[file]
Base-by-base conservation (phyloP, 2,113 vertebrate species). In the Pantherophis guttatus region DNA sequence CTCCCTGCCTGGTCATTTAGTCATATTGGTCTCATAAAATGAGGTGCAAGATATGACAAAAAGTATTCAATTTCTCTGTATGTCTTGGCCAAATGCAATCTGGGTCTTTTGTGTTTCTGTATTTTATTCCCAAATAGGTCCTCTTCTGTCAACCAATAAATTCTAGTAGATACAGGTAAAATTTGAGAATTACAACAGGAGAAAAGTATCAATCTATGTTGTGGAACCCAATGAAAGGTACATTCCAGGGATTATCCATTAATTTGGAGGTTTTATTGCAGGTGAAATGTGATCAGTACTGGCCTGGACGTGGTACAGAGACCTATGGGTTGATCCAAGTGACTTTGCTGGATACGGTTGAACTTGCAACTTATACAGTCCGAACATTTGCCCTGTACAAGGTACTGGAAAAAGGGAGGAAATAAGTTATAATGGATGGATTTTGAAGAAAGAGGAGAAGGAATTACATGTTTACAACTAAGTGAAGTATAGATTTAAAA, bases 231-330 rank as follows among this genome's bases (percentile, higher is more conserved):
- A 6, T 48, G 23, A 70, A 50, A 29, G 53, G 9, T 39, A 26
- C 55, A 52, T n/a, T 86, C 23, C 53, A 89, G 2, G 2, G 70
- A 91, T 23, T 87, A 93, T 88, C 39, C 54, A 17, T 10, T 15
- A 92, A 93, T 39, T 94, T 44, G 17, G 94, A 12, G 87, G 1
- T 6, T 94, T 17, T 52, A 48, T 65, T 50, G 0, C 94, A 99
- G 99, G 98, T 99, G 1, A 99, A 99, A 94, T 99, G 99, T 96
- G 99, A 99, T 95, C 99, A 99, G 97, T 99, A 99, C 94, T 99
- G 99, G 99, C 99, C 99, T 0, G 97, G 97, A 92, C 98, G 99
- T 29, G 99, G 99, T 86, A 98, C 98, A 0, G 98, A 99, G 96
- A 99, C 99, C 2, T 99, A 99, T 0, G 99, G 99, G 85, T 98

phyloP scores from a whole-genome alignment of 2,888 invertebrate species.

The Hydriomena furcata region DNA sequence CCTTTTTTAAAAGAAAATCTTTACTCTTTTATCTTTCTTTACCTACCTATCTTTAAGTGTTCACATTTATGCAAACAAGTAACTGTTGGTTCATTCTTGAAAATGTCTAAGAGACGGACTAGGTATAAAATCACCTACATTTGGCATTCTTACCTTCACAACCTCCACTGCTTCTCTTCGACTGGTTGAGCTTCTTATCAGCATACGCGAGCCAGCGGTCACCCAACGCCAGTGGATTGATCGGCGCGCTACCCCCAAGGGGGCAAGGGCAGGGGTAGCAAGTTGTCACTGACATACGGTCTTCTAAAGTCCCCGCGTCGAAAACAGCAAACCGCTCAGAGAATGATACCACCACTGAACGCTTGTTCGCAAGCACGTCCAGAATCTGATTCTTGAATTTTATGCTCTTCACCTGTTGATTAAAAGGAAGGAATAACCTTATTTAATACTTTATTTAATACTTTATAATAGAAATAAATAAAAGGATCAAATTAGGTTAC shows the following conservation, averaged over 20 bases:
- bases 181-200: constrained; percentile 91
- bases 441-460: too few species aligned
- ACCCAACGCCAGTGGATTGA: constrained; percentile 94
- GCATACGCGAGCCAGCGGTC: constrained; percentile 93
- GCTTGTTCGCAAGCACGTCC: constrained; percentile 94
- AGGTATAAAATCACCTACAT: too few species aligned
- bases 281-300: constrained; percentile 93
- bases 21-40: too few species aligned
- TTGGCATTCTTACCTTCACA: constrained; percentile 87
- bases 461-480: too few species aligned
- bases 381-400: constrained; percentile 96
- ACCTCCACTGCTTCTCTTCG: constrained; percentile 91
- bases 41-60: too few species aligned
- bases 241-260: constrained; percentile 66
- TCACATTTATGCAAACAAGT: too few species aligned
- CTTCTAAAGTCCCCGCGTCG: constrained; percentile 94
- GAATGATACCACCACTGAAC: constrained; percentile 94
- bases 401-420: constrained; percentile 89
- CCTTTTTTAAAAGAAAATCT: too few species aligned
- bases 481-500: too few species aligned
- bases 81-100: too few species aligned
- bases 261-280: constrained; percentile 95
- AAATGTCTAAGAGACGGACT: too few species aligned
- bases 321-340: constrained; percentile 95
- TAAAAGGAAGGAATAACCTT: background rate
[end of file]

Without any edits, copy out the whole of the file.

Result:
Base-by-base conservation (phyloP, 2,113 vertebrate species). In the Pantherophis guttatus region DNA sequence CTCCCTGCCTGGTCATTTAGTCATATTGGTCTCATAAAATGAGGTGCAAGATATGACAAAAAGTATTCAATTTCTCTGTATGTCTTGGCCAAATGCAATCTGGGTCTTTTGTGTTTCTGTATTTTATTCCCAAATAGGTCCTCTTCTGTCAACCAATAAATTCTAGTAGATACAGGTAAAATTTGAGAATTACAACAGGAGAAAAGTATCAATCTATGTTGTGGAACCCAATGAAAGGTACATTCCAGGGATTATCCATTAATTTGGAGGTTTTATTGCAGGTGAAATGTGATCAGTACTGGCCTGGACGTGGTACAGAGACCTATGGGTTGATCCAAGTGACTTTGCTGGATACGGTTGAACTTGCAACTTATACAGTCCGAACATTTGCCCTGTACAAGGTACTGGAAAAAGGGAGGAAATAAGTTATAATGGATGGATTTTGAAGAAAGAGGAGAAGGAATTACATGTTTACAACTAAGTGAAGTATAGATTTAAAA, bases 231-330 rank as follows among this genome's bases (percentile, higher is more conserved):
- A 6, T 48, G 23, A 70, A 50, A 29, G 53, G 9, T 39, A 26
- C 55, A 52, T n/a, T 86, C 23, C 53, A 89, G 2, G 2, G 70
- A 91, T 23, T 87, A 93, T 88, C 39, C 54, A 17, T 10, T 15
- A 92, A 93, T 39, T 94, T 44, G 17, G 94, A 12, G 87, G 1
- T 6, T 94, T 17, T 52, A 48, T 65, T 50, G 0, C 94, A 99
- G 99, G 98, T 99, G 1, A 99, A 99, A 94, T 99, G 99, T 96
- G 99, A 99, T 95, C 99, A 99, G 97, T 99, A 99, C 94, T 99
- G 99, G 99, C 99, C 99, T 0, G 97, G 97, A 92, C 98, G 99
- T 29, G 99, G 99, T 86, A 98, C 98, A 0, G 98, A 99, G 96
- A 99, C 99, C 2, T 99, A 99, T 0, G 99, G 99, G 85, T 98

phyloP scores from a whole-genome alignment of 2,888 invertebrate species.

The Hydriomena furcata region DNA sequence CCTTTTTTAAAAGAAAATCTTTACTCTTTTATCTTTCTTTACCTACCTATCTTTAAGTGTTCACATTTATGCAAACAAGTAACTGTTGGTTCATTCTTGAAAATGTCTAAGAGACGGACTAGGTATAAAATCACCTACATTTGGCATTCTTACCTTCACAACCTCCACTGCTTCTCTTCGACTGGTTGAGCTTCTTATCAGCATACGCGAGCCAGCGGTCACCCAACGCCAGTGGATTGATCGGCGCGCTACCCCCAAGGGGGCAAGGGCAGGGGTAGCAAGTTGTCACTGACATACGGTCTTCTAAAGTCCCCGCGTCGAAAACAGCAAACCGCTCAGAGAATGATACCACCACTGAACGCTTGTTCGCAAGCACGTCCAGAATCTGATTCTTGAATTTTATGCTCTTCACCTGTTGATTAAAAGGAAGGAATAACCTTATTTAATACTTTATTTAATACTTTATAATAGAAATAAATAAAAGGATCAAATTAGGTTAC shows the following conservation, averaged over 20 bases:
- bases 181-200: constrained; percentile 91
- bases 441-460: too few species aligned
- ACCCAACGCCAGTGGATTGA: constrained; percentile 94
- GCATACGCGAGCCAGCGGTC: constrained; percentile 93
- GCTTGTTCGCAAGCACGTCC: constrained; percentile 94
- AGGTATAAAATCACCTACAT: too few species aligned
- bases 281-300: constrained; percentile 93
- bases 21-40: too few species aligned
- TTGGCATTCTTACCTTCACA: constrained; percentile 87
- bases 461-480: too few species aligned
- bases 381-400: constrained; percentile 96
- ACCTCCACTGCTTCTCTTCG: constrained; percentile 91
- bases 41-60: too few species aligned
- bases 241-260: constrained; percentile 66
- TCACATTTATGCAAACAAGT: too few species aligned
- CTTCTAAAGTCCCCGCGTCG: constrained; percentile 94
- GAATGATACCACCACTGAAC: constrained; percentile 94
- bases 401-420: constrained; percentile 89
- CCTTTTTTAAAAGAAAATCT: too few species aligned
- bases 481-500: too few species aligned
- bases 81-100: too few species aligned
- bases 261-280: constrained; percentile 95
- AAATGTCTAAGAGACGGACT: too few species aligned
- bases 321-340: constrained; percentile 95
- TAAAAGGAAGGAATAACCTT: background rate